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Is the Premiership simply in decline?

Football Nation's Stephen Turner wonders if the Premiership is in decline.

In 2006, I wrote an article examining the exodus of Germany's top players to the Premiership. That summer saw the Bundesliga lose its top scorer and Player of the Year from the previous season (Dimitar Berbatov and Alexander Hleb) to England, as well as the captain of the German national team, Michael Ballack, who also made the move. I concluded that the Premiership had become the most high-profile league in the world, and that the trend of top players from Europe's major leagues all moving to England to play in the Premier League would continue in the coming years.

While I was right to a certain extent, this summer has been the first that we have seen the opposite, as top players migrate away from England, in most cases to Spain's La Liga. Just this week Xabi Alonso has handed in a transfer request at Liverpool and a switch to Real Madrid looks inevitable. Cristiano Ronaldo has already made the move to Madrid, and the FIFA World Player of the Year's switch is the clearest example yet that the top players do not want to play in England.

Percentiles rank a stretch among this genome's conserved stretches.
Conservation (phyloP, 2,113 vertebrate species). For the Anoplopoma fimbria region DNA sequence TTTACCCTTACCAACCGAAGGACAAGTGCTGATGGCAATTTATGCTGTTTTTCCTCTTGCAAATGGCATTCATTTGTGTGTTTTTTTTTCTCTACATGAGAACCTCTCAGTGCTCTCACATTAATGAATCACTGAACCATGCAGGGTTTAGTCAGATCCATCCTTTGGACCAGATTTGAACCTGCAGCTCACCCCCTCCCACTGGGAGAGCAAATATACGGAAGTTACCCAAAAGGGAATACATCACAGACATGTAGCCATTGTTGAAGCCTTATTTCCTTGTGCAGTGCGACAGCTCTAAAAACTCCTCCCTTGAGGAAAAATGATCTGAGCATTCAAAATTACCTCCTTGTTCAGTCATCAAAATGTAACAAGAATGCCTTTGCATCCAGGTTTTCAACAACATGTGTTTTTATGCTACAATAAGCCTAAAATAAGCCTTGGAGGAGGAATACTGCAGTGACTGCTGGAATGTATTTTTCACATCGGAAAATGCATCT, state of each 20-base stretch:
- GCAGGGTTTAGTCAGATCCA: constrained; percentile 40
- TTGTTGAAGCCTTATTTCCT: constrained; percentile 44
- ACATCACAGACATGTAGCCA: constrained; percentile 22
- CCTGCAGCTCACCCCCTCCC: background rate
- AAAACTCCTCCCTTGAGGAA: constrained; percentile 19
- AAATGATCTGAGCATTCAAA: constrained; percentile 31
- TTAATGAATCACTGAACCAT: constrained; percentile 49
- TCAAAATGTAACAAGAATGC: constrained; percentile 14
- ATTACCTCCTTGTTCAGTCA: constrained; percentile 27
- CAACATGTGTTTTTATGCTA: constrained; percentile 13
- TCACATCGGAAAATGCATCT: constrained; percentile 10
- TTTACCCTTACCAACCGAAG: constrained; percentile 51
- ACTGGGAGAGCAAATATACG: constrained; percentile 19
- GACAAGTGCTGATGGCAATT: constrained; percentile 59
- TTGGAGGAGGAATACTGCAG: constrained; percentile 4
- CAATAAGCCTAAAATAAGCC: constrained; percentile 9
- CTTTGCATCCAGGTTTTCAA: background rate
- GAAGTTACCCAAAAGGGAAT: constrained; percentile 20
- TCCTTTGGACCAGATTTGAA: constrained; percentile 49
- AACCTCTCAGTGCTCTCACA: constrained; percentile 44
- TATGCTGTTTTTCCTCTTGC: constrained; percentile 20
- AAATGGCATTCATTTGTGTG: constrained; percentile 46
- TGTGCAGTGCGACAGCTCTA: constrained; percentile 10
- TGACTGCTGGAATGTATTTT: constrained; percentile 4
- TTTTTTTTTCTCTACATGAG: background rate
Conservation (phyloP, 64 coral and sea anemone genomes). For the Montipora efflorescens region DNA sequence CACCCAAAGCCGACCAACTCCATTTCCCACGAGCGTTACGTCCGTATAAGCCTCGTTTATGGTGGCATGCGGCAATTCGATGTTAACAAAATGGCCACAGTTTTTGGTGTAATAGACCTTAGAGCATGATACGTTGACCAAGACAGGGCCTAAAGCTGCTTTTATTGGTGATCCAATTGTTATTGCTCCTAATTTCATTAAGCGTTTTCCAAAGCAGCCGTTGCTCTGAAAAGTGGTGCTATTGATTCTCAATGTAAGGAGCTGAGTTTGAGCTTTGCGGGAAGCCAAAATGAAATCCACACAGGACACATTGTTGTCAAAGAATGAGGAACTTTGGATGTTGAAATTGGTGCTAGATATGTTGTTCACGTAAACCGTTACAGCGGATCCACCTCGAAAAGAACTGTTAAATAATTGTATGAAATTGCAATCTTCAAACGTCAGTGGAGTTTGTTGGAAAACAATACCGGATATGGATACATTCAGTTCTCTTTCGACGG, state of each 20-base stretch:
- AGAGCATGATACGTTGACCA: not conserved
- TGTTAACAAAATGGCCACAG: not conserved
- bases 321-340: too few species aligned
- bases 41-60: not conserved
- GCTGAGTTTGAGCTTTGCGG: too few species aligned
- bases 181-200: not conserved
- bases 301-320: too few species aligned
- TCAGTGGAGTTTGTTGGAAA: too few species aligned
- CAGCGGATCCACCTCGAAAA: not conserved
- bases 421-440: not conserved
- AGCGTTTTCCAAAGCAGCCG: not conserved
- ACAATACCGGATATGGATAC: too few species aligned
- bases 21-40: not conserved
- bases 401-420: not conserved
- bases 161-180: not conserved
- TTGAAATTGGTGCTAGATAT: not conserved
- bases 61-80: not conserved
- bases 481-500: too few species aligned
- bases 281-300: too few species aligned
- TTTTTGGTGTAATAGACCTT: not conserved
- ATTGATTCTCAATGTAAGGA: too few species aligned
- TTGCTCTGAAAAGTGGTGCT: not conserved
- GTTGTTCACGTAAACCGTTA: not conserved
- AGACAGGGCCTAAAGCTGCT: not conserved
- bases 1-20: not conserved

While Alonso and Ronaldo have been the most high-profile departures, they have not been the only ones. Established Premiership players such as Didier Zokora, Sami Hyypia, Jermaine Pennant and Elano have all left England over the summer, while for the first time young English players are starting to see the benefits of plying their trade elsewhere. In addition to Pennant, England Under-21 international Matt Derbyshire has moved to Greece after a successful loan spell at Olympiacos last season. Even at a younger age the pattern continues. Where once the likes of Cesc Fabregas and Gerard Pique were leaving Barcelona to play in England, now they are heading in the other direction; Manucho's move from Manchester United to Real Valladolid being the most obvious example this summer.